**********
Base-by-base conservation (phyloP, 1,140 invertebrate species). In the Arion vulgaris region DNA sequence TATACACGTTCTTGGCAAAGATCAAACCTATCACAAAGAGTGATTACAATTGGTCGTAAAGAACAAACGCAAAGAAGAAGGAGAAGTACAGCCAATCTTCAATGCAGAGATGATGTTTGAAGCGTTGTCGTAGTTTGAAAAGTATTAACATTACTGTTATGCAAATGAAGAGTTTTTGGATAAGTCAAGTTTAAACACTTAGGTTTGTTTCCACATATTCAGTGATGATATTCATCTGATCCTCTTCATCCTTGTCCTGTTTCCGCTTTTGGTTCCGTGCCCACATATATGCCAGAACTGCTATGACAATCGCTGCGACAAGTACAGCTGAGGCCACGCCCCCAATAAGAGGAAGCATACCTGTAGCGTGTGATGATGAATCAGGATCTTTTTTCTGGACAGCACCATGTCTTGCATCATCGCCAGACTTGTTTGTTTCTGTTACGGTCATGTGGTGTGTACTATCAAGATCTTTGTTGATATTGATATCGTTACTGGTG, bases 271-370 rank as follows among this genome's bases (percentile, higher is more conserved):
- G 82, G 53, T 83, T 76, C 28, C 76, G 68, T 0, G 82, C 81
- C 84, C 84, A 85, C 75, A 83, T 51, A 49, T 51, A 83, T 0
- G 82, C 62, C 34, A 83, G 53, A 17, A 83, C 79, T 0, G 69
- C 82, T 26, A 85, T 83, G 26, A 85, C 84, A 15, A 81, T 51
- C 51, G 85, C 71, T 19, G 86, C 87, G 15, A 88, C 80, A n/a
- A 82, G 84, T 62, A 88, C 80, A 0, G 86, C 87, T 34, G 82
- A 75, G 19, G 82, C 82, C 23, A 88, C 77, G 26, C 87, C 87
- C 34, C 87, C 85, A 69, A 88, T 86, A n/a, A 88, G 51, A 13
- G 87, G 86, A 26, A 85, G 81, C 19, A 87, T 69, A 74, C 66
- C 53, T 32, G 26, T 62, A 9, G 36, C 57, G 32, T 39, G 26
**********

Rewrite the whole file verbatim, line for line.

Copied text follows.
Base-by-base conservation (phyloP, 1,140 invertebrate species). In the Arion vulgaris region DNA sequence TATACACGTTCTTGGCAAAGATCAAACCTATCACAAAGAGTGATTACAATTGGTCGTAAAGAACAAACGCAAAGAAGAAGGAGAAGTACAGCCAATCTTCAATGCAGAGATGATGTTTGAAGCGTTGTCGTAGTTTGAAAAGTATTAACATTACTGTTATGCAAATGAAGAGTTTTTGGATAAGTCAAGTTTAAACACTTAGGTTTGTTTCCACATATTCAGTGATGATATTCATCTGATCCTCTTCATCCTTGTCCTGTTTCCGCTTTTGGTTCCGTGCCCACATATATGCCAGAACTGCTATGACAATCGCTGCGACAAGTACAGCTGAGGCCACGCCCCCAATAAGAGGAAGCATACCTGTAGCGTGTGATGATGAATCAGGATCTTTTTTCTGGACAGCACCATGTCTTGCATCATCGCCAGACTTGTTTGTTTCTGTTACGGTCATGTGGTGTGTACTATCAAGATCTTTGTTGATATTGATATCGTTACTGGTG, bases 271-370 rank as follows among this genome's bases (percentile, higher is more conserved):
- G 82, G 53, T 83, T 76, C 28, C 76, G 68, T 0, G 82, C 81
- C 84, C 84, A 85, C 75, A 83, T 51, A 49, T 51, A 83, T 0
- G 82, C 62, C 34, A 83, G 53, A 17, A 83, C 79, T 0, G 69
- C 82, T 26, A 85, T 83, G 26, A 85, C 84, A 15, A 81, T 51
- C 51, G 85, C 71, T 19, G 86, C 87, G 15, A 88, C 80, A n/a
- A 82, G 84, T 62, A 88, C 80, A 0, G 86, C 87, T 34, G 82
- A 75, G 19, G 82, C 82, C 23, A 88, C 77, G 26, C 87, C 87
- C 34, C 87, C 85, A 69, A 88, T 86, A n/a, A 88, G 51, A 13
- G 87, G 86, A 26, A 85, G 81, C 19, A 87, T 69, A 74, C 66
- C 53, T 32, G 26, T 62, A 9, G 36, C 57, G 32, T 39, G 26